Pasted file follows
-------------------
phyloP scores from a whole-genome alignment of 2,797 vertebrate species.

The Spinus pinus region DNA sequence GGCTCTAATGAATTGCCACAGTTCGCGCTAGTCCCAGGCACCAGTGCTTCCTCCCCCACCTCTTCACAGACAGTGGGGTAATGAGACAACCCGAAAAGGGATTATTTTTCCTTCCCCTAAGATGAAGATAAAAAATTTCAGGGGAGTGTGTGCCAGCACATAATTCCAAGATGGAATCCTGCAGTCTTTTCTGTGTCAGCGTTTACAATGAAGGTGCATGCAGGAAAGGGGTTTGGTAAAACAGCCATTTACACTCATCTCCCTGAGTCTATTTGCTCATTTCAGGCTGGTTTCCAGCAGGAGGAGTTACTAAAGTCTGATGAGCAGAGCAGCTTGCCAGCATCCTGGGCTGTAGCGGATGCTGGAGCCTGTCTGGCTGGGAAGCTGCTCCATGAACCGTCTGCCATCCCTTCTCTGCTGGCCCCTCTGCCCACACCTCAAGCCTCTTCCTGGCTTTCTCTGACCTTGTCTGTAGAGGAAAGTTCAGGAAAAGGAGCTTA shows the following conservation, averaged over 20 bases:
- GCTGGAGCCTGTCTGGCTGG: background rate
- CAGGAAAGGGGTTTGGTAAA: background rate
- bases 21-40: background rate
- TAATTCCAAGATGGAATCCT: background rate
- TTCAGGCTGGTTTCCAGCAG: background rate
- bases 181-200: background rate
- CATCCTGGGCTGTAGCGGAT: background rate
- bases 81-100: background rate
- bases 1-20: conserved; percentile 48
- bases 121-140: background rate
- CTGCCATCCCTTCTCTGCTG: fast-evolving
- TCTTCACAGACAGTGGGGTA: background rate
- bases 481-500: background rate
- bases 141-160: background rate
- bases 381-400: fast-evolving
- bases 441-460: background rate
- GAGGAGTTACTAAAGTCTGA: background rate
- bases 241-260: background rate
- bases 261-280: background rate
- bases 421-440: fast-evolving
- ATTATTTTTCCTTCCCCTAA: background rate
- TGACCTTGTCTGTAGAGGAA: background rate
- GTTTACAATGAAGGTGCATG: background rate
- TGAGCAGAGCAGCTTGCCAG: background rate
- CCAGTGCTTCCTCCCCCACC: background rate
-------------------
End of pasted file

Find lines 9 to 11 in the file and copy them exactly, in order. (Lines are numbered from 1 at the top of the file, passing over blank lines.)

- CATCCTGGGCTGTAGCGGAT: background rate
- bases 81-100: background rate
- bases 1-20: conserved; percentile 48